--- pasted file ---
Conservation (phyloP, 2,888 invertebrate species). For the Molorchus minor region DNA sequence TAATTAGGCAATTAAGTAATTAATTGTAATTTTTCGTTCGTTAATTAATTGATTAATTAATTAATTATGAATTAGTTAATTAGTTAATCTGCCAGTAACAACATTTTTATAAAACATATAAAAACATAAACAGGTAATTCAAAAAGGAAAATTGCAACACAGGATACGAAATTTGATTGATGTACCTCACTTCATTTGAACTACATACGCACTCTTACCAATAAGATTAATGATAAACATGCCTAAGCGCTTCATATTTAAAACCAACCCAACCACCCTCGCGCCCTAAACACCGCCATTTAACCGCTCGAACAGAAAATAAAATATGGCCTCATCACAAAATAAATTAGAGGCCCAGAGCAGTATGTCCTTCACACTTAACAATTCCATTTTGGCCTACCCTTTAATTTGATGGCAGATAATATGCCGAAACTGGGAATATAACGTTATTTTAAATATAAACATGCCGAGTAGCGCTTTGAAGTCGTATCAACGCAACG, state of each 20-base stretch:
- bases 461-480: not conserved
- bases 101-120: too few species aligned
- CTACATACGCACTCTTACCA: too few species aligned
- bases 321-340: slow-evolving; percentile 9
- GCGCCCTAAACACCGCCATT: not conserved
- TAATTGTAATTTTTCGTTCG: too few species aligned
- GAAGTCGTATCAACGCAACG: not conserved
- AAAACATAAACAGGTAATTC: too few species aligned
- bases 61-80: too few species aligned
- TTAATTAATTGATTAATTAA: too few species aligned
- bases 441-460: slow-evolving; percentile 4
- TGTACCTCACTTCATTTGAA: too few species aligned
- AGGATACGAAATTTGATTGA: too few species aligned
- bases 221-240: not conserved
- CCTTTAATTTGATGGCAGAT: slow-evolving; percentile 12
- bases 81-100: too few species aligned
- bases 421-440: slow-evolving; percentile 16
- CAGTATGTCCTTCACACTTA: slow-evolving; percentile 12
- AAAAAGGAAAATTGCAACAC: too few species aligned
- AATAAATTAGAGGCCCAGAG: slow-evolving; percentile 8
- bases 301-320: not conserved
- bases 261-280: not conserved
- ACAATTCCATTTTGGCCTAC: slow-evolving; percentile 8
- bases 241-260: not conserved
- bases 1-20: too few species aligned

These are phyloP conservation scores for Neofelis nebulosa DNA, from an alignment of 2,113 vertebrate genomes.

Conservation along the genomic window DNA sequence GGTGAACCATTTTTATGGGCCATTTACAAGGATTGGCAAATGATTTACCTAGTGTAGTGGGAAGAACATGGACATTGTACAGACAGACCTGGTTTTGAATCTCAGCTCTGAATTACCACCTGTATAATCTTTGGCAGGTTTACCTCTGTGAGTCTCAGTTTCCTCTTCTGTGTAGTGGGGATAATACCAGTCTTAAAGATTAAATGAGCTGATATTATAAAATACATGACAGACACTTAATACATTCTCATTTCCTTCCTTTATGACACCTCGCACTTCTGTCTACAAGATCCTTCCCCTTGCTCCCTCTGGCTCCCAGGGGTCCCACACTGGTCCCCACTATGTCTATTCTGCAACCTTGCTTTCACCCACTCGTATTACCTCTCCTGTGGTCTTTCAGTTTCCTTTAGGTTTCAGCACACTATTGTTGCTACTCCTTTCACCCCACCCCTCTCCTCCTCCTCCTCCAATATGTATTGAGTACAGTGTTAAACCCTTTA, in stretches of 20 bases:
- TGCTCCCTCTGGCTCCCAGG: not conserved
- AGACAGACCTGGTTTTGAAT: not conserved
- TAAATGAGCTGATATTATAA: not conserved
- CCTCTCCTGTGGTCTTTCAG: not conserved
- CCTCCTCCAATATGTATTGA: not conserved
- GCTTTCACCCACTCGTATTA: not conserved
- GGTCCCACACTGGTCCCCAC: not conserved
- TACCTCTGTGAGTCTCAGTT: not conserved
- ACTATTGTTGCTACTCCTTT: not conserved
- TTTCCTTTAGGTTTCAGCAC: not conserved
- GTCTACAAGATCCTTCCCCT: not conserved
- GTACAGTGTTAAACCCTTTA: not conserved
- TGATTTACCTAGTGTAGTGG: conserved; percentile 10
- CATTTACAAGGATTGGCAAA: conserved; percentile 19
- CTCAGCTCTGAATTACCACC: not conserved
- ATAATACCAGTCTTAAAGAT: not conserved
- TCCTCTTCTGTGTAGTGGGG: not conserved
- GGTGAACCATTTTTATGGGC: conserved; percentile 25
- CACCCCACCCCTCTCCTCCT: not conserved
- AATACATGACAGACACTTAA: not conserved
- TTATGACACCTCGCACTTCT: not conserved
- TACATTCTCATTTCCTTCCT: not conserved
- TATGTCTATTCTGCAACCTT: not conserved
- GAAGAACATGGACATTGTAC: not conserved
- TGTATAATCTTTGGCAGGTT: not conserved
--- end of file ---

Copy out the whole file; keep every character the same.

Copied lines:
Conservation (phyloP, 2,888 invertebrate species). For the Molorchus minor region DNA sequence TAATTAGGCAATTAAGTAATTAATTGTAATTTTTCGTTCGTTAATTAATTGATTAATTAATTAATTATGAATTAGTTAATTAGTTAATCTGCCAGTAACAACATTTTTATAAAACATATAAAAACATAAACAGGTAATTCAAAAAGGAAAATTGCAACACAGGATACGAAATTTGATTGATGTACCTCACTTCATTTGAACTACATACGCACTCTTACCAATAAGATTAATGATAAACATGCCTAAGCGCTTCATATTTAAAACCAACCCAACCACCCTCGCGCCCTAAACACCGCCATTTAACCGCTCGAACAGAAAATAAAATATGGCCTCATCACAAAATAAATTAGAGGCCCAGAGCAGTATGTCCTTCACACTTAACAATTCCATTTTGGCCTACCCTTTAATTTGATGGCAGATAATATGCCGAAACTGGGAATATAACGTTATTTTAAATATAAACATGCCGAGTAGCGCTTTGAAGTCGTATCAACGCAACG, state of each 20-base stretch:
- bases 461-480: not conserved
- bases 101-120: too few species aligned
- CTACATACGCACTCTTACCA: too few species aligned
- bases 321-340: slow-evolving; percentile 9
- GCGCCCTAAACACCGCCATT: not conserved
- TAATTGTAATTTTTCGTTCG: too few species aligned
- GAAGTCGTATCAACGCAACG: not conserved
- AAAACATAAACAGGTAATTC: too few species aligned
- bases 61-80: too few species aligned
- TTAATTAATTGATTAATTAA: too few species aligned
- bases 441-460: slow-evolving; percentile 4
- TGTACCTCACTTCATTTGAA: too few species aligned
- AGGATACGAAATTTGATTGA: too few species aligned
- bases 221-240: not conserved
- CCTTTAATTTGATGGCAGAT: slow-evolving; percentile 12
- bases 81-100: too few species aligned
- bases 421-440: slow-evolving; percentile 16
- CAGTATGTCCTTCACACTTA: slow-evolving; percentile 12
- AAAAAGGAAAATTGCAACAC: too few species aligned
- AATAAATTAGAGGCCCAGAG: slow-evolving; percentile 8
- bases 301-320: not conserved
- bases 261-280: not conserved
- ACAATTCCATTTTGGCCTAC: slow-evolving; percentile 8
- bases 241-260: not conserved
- bases 1-20: too few species aligned

These are phyloP conservation scores for Neofelis nebulosa DNA, from an alignment of 2,113 vertebrate genomes.

Conservation along the genomic window DNA sequence GGTGAACCATTTTTATGGGCCATTTACAAGGATTGGCAAATGATTTACCTAGTGTAGTGGGAAGAACATGGACATTGTACAGACAGACCTGGTTTTGAATCTCAGCTCTGAATTACCACCTGTATAATCTTTGGCAGGTTTACCTCTGTGAGTCTCAGTTTCCTCTTCTGTGTAGTGGGGATAATACCAGTCTTAAAGATTAAATGAGCTGATATTATAAAATACATGACAGACACTTAATACATTCTCATTTCCTTCCTTTATGACACCTCGCACTTCTGTCTACAAGATCCTTCCCCTTGCTCCCTCTGGCTCCCAGGGGTCCCACACTGGTCCCCACTATGTCTATTCTGCAACCTTGCTTTCACCCACTCGTATTACCTCTCCTGTGGTCTTTCAGTTTCCTTTAGGTTTCAGCACACTATTGTTGCTACTCCTTTCACCCCACCCCTCTCCTCCTCCTCCTCCAATATGTATTGAGTACAGTGTTAAACCCTTTA, in stretches of 20 bases:
- TGCTCCCTCTGGCTCCCAGG: not conserved
- AGACAGACCTGGTTTTGAAT: not conserved
- TAAATGAGCTGATATTATAA: not conserved
- CCTCTCCTGTGGTCTTTCAG: not conserved
- CCTCCTCCAATATGTATTGA: not conserved
- GCTTTCACCCACTCGTATTA: not conserved
- GGTCCCACACTGGTCCCCAC: not conserved
- TACCTCTGTGAGTCTCAGTT: not conserved
- ACTATTGTTGCTACTCCTTT: not conserved
- TTTCCTTTAGGTTTCAGCAC: not conserved
- GTCTACAAGATCCTTCCCCT: not conserved
- GTACAGTGTTAAACCCTTTA: not conserved
- TGATTTACCTAGTGTAGTGG: conserved; percentile 10
- CATTTACAAGGATTGGCAAA: conserved; percentile 19
- CTCAGCTCTGAATTACCACC: not conserved
- ATAATACCAGTCTTAAAGAT: not conserved
- TCCTCTTCTGTGTAGTGGGG: not conserved
- GGTGAACCATTTTTATGGGC: conserved; percentile 25
- CACCCCACCCCTCTCCTCCT: not conserved
- AATACATGACAGACACTTAA: not conserved
- TTATGACACCTCGCACTTCT: not conserved
- TACATTCTCATTTCCTTCCT: not conserved
- TATGTCTATTCTGCAACCTT: not conserved
- GAAGAACATGGACATTGTAC: not conserved
- TGTATAATCTTTGGCAGGTT: not conserved